The revenge scenes did­n’t have too much of a lead-up either, caus­ing them to be rather point­less. There were no training/practicing scenes, no test of abil­i­ties before fight­ing, and a rather shal­low “get sword” prepa­ra­tion, caus­ing there to be no real dri­ve for the pro­tag­o­nist to kill, oth­er than what we were told about her attempt­ed mur­der. It all made the fight­ing not as sat­is­fy­ing as it could have been, which was sup­posed to be anoth­er big draw of the film.

I did enjoy the hom­mage to Game of Death (a very sim­i­lar revenge movie) with the yel­low jump­suit and the trib­ute to Darren Aronofsky’s orig­i­nal cam­era work in the lead up to the lethal injec­tion scene. There was one extreme­ly chal­leng­ing shot in the club that went on for about a minute, rem­i­nis­cent of what P.T. Anderson does in the first five min­utes of Boogie Nights, although Anderson is much bet­ter at it (a dozen char­ac­ters, mul­ti­ple floors and rooms with­out cheat­ing in an open stu­dio). I enjoyed the gory humour and Tarantino’s exces­sive wit, pos­si­bly the best thing of the movie. My favourite part is when O‑Ren Ishii per­forms to-rei.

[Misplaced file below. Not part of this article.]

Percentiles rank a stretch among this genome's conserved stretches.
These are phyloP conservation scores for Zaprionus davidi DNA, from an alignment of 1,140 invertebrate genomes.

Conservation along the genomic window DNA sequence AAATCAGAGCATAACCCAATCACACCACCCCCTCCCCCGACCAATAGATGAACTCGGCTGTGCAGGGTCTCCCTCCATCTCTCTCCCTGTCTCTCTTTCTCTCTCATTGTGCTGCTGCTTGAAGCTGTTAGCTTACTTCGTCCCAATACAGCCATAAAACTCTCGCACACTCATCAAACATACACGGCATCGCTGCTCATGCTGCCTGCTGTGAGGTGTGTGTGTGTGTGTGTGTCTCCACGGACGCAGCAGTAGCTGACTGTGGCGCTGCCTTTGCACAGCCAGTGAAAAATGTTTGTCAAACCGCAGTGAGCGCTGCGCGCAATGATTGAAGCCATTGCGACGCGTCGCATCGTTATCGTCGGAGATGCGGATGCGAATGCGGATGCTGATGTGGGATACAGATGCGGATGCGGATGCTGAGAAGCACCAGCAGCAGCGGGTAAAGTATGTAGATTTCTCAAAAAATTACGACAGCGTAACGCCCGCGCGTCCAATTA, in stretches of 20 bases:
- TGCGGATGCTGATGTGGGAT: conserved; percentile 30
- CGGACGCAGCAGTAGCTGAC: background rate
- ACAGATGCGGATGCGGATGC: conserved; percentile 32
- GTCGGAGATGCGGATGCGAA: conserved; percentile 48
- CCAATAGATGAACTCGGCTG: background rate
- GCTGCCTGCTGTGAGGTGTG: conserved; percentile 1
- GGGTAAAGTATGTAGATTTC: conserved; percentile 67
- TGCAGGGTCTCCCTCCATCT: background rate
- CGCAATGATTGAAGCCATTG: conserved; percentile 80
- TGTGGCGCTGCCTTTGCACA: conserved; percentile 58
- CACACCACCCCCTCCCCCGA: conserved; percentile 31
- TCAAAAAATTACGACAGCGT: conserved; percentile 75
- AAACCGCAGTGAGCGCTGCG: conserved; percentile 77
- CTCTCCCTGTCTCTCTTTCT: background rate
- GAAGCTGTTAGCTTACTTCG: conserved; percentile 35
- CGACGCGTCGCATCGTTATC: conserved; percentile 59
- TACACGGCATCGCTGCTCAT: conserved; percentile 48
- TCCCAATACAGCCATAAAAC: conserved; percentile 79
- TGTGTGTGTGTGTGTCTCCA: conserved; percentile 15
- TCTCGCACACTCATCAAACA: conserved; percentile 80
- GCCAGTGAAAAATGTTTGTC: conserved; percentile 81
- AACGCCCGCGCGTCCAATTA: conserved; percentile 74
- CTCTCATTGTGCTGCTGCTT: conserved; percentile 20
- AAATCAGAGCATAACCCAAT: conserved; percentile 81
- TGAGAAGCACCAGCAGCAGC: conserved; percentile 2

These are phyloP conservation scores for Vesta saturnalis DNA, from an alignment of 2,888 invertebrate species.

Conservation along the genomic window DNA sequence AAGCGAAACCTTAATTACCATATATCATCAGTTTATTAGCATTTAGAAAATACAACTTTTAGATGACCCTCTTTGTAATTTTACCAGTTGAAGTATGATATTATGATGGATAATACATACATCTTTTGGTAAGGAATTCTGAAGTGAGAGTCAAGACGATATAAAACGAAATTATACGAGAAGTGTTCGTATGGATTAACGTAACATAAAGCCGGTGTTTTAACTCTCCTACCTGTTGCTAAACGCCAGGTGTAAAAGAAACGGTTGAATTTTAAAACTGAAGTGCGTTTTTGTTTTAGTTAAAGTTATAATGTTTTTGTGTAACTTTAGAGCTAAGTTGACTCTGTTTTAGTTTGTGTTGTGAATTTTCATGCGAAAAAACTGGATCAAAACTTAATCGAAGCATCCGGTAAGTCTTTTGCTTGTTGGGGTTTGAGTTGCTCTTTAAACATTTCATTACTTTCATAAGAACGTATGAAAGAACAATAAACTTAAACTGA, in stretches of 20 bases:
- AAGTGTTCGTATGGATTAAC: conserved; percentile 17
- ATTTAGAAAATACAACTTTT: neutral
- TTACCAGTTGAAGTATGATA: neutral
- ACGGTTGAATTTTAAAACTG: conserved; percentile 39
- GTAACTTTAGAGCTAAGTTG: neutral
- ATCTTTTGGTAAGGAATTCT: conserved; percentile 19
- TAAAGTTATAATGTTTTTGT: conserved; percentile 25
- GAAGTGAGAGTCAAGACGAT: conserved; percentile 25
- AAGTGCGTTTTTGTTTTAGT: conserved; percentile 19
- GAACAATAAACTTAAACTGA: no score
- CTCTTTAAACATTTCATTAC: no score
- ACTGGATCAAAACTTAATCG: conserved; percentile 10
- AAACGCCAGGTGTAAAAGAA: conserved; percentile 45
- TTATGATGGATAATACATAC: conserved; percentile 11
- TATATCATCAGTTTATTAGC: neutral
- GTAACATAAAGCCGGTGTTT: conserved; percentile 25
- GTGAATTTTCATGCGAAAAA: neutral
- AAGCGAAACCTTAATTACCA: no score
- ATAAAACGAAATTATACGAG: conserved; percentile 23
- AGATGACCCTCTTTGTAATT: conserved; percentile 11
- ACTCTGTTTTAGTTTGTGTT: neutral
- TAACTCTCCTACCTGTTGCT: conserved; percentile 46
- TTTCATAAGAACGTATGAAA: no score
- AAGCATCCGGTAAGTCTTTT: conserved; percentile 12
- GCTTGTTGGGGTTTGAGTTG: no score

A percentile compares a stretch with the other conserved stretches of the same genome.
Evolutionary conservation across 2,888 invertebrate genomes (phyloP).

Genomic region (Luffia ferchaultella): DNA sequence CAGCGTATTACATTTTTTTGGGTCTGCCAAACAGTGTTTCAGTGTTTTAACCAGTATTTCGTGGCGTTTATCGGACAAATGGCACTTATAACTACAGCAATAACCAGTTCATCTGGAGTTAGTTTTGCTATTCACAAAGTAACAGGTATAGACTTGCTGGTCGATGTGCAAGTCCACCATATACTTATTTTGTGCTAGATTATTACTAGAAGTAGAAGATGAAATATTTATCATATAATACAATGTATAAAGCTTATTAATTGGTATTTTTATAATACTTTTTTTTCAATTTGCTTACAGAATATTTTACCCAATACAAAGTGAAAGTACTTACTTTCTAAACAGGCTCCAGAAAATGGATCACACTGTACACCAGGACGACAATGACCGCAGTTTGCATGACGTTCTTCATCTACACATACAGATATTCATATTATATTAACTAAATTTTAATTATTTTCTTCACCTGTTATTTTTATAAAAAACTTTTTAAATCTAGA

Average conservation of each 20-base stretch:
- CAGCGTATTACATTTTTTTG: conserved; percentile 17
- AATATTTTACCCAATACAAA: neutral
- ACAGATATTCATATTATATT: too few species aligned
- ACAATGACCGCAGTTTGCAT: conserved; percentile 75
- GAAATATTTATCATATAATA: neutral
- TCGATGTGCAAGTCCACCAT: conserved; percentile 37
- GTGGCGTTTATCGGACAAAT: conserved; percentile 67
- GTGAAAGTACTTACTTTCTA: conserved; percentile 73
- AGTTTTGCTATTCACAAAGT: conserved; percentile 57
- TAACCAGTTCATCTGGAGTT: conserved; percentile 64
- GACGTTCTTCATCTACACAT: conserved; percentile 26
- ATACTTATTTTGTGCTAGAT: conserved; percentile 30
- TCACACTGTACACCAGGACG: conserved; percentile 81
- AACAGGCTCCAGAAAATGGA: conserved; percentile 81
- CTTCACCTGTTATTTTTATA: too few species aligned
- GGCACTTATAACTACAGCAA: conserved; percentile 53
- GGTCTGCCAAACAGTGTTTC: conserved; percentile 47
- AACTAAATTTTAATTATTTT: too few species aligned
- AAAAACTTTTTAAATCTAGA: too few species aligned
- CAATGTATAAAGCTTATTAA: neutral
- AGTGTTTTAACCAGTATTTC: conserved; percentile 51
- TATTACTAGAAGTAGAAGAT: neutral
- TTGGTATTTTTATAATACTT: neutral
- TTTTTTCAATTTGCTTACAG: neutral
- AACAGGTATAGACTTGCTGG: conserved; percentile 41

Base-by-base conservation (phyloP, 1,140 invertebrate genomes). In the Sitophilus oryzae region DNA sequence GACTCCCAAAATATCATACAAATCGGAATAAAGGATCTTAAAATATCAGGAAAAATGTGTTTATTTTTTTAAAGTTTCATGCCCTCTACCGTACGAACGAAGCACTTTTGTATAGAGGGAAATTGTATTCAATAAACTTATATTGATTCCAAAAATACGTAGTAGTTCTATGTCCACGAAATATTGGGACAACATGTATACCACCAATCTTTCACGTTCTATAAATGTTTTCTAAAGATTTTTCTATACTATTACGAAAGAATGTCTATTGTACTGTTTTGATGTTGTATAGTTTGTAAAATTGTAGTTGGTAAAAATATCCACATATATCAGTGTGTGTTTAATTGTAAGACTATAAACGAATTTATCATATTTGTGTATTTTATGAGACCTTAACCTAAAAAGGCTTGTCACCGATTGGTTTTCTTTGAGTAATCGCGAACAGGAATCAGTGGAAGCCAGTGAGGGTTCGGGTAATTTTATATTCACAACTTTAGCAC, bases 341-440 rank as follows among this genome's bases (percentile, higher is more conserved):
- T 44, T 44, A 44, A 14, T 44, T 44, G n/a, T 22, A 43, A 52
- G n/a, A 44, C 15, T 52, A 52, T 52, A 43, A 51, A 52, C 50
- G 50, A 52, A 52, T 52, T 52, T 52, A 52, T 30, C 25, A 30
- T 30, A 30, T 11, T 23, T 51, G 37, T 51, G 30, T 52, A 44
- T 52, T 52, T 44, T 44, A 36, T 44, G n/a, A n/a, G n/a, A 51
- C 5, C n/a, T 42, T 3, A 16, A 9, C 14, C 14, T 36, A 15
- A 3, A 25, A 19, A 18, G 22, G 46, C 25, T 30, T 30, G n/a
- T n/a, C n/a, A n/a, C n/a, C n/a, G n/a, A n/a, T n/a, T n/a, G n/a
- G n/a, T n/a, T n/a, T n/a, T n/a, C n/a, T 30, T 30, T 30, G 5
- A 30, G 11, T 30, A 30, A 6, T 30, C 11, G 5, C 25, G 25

Kill Bill was sup­posed to draw from Hong Kong action cin­e­ma, but it end­ed up just being a movie with Tarantino style and some bor­ing action thrown in. If I want­ed to see a grit­ty Hong Kong action movie, I’d rather watch Hard Boiled. If I want­ed to see authen­tic Chinese weapon fight­ing and mar­tial arts, I’d rather watch Shaolin Temple. If I want­ed to see a sat­is­fy­ing revenge movie, I’d rather watch Titus. If I want­ed to watch some sick and gory ani­me, I’d rather watch Kite. If I want­ed to see a movie with Tarantino styling, I’d rather watch Pulp Fiction. All the parts of the movie that are sup­posed to be good have been done bet­ter else­where. The film draws from lot of things, but does­n’t excel in any area. There’s no doubt in my mind that Tarantino is a born direc­tor, but he has­n’t devel­oped a decent action style yet. The movie is worth watch­ing once sim­ply because he’s the direc­tor, but a sec­ond view­ing is rather unnec­es­sary.

Janus

Sometimes I see the same movie twice with a large gap of time between view­ings, and I under­stand the char­ac­ters, thoughts, emo­tions, and actions very dif­fer­ent­ly each time.

A few days ago, I came to the real­iza­tion that I’ve been a dif­fer­ent per­son in every rela­tion­ship through my eight year dat­ing peri­od. Not all of me has changed, but there are a few aspects which I believe would be impor­tant in such a bond.